Bogan concluded the profile with this note about Lèon Bakst, who was commissioned in 1923 to paint a portrait of Cather while she visiting Paris (image courtesy Omaha Public Library):

My dear late friend Susan Rosowski, who was a preeminent Cather scholar, wrote that Cather was “the first to give immigrants heroic stature in serious American literature.” In these times when immigration is so hotly debated, it is worth revisiting My Antonia and O Pioneers! to recall what once made America truly great.

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One Arm Restaurant

If you wanted to get lunch fast and cheap in 1931 you might have stopped at one of John Thompson’s New York restaurants. According to Tom Miller (daytoninmanhattan.blogspot.com), there were no waiters in Thompson’s restaurants. “Customers purchased foods like cold corned beef, cold boiled ham, smoked boiled tongue or hot frankfurters at a counter. They then took their trays to ‘one arm’ chairs lined up along the wall. There were no tables; instead customers ate at what was similar to turn-of-the-century school desks.” E.B. White stopped in for a visit:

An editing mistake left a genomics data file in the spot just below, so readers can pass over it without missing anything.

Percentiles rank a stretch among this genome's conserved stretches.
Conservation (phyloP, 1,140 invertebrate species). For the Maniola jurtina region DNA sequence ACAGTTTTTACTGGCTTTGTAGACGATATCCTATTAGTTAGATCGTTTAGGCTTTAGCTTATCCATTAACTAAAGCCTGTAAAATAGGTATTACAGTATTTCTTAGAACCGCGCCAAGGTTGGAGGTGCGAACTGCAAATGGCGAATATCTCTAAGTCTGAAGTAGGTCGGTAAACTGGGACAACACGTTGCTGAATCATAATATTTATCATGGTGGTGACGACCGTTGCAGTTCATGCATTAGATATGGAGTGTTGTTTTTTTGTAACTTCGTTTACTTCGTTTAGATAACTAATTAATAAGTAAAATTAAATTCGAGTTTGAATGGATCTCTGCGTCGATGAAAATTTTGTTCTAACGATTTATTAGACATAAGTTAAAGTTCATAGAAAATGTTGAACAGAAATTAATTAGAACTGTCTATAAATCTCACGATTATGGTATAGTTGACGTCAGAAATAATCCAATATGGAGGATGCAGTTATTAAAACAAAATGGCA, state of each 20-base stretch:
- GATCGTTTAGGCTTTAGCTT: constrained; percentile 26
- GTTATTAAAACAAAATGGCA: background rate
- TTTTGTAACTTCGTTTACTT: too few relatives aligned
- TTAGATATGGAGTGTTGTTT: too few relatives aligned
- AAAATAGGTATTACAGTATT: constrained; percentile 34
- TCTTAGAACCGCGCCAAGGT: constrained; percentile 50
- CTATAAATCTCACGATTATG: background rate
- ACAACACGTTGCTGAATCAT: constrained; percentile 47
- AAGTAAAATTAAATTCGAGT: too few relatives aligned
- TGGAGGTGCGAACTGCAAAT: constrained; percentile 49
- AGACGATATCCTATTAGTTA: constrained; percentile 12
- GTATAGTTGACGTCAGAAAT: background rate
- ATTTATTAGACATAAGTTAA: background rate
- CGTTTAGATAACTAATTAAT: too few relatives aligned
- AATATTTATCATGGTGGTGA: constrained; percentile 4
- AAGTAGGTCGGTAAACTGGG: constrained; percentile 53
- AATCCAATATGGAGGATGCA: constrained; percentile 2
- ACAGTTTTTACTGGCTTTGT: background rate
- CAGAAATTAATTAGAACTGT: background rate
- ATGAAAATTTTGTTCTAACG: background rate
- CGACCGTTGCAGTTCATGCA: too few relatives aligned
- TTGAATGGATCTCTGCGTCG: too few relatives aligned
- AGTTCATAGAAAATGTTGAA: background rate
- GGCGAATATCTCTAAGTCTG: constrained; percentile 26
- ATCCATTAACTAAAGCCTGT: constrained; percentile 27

YOU CAN’T MISS IT…John Thompson’s name is emblazoned no less than four times on the front of his restaurant at No. 33 Park Row. No-frills interior featured “one-arm” chairs and a self-service coffee urn. (Museum of the City of New York /daytoninmanhattan.blogspot.com)

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Cinematic Eyeful

The Pre-Code comedy-drama Transatlantic was light on plot but heavy on deep-focus cinematography (by James Wong Howe) that wowed New Yorker critic John Mosher in 1931…and still wows critics today.

High Seas Hijinks…The pre-code comedy-drama Transatlantic wowed critic John Mosher not so much for its storyline as for its style and cinematography. Clockwise, from left, Edmund Lowe has his hands full with Lois Moran, Greta Nissen and Myrna Loy. (IMDB)